Elizabeth Lovegrove

Elizabeth Lovegrove has written 30 posts for astrobites

Giant Space Masers

Giant clouds of molecules in space provide the gain material for astrophysical masers, emitting microwave radiation by stimulated emission. These bright sources can be used to determine extragalactic distances and black hole masses. This paper reports on a search for new extragalactic water masers with the Very Long Baseline Array, and reports on the discovery of four sources in 37 objects searched.

A New Model for Rapidly-Fading Supernovae

In this paper the authors present simulations of a model to explain rapidly-fading supernovae, a class of transients whose lightcurves decline quickly without substantial radioactive tails. They posits a standard core-collapse explosion of a standard Type Ib/Ic supernova progenitor, but one that produces very little radioactivity and instead exhibits a light curve governed by oxygen recombination.

The Problem of Exascale Computing

Computational physicists are already looking to the next milestone on the horizon: exascale computing, or supercomputers whose performance peaks in the exaflop range. But we need to get a lot better at parallelization before we can successfully compute at the exascale level.

An Unexpected Guest: Fermi-LAT Sees More Novae in Gamma Rays

In 2010 the Fermi-LAT reported a surprising discovery: detection of a gamma ray transient that appeared to come from a nova, V407 Cyg. Since V407 Cyg is a special type of nova, however, it was considered a one-off event. Now two other classical novae have also been found in gamma rays.

SN2009ip: Dead or Just Resting?

When the supernova impostor SN2009ip brightened to a V-band absolute magnitude of -17.7 near the end of 2012, the outburst was classified as a Type IIn supernova and many observers thought the star had finally exploded for good. In this paper, however, the authors present several months of multiband imaging of transient 2012b and argue that the low limit on the nickel mass and lack of most heavy elements in the ejecta suggest the progenitor is still around, and that transient 2012b was produced instead by the collision of two massive shells, possibly ejected by the pulsational pair instability.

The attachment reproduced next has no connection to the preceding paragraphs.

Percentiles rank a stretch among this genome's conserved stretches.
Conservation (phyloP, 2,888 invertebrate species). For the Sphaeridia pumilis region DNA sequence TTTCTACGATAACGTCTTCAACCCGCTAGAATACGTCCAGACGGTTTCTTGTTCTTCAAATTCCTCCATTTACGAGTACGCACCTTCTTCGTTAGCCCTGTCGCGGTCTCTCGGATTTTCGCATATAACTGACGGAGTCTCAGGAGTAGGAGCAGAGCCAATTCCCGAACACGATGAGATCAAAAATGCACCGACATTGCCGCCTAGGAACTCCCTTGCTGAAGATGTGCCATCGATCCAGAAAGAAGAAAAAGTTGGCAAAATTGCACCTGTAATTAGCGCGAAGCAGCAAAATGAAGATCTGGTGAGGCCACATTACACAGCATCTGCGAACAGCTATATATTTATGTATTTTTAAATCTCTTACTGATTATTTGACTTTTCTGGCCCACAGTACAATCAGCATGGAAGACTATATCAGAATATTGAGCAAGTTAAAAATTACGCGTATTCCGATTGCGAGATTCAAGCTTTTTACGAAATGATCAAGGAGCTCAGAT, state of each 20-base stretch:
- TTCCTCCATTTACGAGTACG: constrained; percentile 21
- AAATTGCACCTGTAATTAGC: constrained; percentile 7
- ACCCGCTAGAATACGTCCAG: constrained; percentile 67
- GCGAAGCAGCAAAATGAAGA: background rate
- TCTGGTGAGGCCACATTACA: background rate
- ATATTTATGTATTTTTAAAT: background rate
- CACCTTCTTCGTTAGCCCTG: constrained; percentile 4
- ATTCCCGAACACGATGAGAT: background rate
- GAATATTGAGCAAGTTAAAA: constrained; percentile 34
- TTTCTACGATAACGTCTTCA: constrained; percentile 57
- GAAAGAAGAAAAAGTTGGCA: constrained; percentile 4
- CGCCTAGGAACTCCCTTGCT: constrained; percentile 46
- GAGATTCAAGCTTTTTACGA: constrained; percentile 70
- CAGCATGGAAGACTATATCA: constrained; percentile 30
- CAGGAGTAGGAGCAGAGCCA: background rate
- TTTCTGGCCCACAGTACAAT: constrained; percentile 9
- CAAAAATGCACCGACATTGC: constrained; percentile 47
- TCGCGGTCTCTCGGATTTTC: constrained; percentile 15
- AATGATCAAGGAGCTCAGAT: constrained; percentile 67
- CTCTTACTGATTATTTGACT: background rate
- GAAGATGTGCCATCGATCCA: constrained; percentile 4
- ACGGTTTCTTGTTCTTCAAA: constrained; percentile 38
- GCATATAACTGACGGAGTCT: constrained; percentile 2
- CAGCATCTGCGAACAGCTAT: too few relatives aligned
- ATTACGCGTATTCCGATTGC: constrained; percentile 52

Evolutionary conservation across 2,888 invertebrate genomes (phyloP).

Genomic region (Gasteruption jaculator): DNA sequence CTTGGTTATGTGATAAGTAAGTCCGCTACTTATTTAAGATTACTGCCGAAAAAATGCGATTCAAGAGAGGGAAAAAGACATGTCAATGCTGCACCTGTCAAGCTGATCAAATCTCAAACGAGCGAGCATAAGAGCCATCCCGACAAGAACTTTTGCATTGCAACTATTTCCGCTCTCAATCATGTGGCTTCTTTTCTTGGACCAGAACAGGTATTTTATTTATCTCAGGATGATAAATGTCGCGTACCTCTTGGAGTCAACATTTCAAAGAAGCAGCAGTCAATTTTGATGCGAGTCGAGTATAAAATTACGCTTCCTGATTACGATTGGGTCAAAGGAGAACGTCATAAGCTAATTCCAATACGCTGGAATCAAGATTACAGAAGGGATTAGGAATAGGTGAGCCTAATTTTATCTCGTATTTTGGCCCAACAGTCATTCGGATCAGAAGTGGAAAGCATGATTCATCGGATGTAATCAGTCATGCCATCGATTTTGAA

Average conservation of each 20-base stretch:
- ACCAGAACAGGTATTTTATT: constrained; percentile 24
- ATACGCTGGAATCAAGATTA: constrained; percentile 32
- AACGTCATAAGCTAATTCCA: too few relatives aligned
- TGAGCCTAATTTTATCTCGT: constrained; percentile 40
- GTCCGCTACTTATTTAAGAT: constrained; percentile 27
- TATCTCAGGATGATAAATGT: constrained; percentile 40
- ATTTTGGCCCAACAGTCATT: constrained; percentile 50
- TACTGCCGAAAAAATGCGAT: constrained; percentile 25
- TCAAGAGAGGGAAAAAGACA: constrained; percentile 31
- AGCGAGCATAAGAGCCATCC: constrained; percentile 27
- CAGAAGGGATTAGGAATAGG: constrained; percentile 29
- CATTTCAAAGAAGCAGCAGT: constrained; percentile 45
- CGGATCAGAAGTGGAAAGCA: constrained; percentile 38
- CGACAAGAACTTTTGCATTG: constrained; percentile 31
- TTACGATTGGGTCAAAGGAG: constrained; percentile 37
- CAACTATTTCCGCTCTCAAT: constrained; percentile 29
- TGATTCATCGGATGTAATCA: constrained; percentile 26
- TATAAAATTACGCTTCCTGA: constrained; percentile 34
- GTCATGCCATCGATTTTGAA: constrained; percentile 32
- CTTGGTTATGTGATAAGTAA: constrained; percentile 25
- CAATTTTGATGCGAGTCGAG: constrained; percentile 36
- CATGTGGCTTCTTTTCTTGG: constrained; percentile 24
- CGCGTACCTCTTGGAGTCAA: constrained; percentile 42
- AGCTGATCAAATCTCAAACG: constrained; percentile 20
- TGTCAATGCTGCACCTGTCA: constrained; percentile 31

The Sequester and the Research Scientist

The federal budget sequester is symptomatic of a larger dysfunction.

W49B: A Jet-Driven Supernova?

The authors discuss the possibility that the strangely-shaped supernova remnant W49B was created by a core-collapse supernova that formed strong bipolar jets instead of a spherical shockwave.

Cleaning Up The Solar System

TITLE: A Search for Vulcanoids with the STEREO Heliospheric Imager AUTHORS: A. J. Steffl, N. J. Cunningham, A. B. Shinn, D. D. Durda, S. A. Stern FIRST AUTHOR’S INSTITUTION: Southwest Research Institute, Boulder The recent evidence for an asteroid belt in the Vega system highlights how well we’re getting to know the solar systems around other […]

2012: My Favorite Doomsday Scenarios

Let’s be serious for a moment: nothing dire is going to happen on December 21st. Rest easy. But in celebration I’ve decided to count down my top five favorite astronomical doomsday scenarios, ordered from most to least plausible.

Three Dimensions of Core Collapse

The neutrino reheating mechanism works out in theory to trigger core-collapse supernovae, but we’ve had a lot of trouble getting it to work in 3-dimensional simulations. Because of the prohibitive computational expense, really accurate neutrino physics have thus far only been implemented in 2D. This paper seeks to investigate whether there are systematic differences in fluid behavior between 2D and 3D models in order to figure out whether a 2D model can really stand in for a 3D one.

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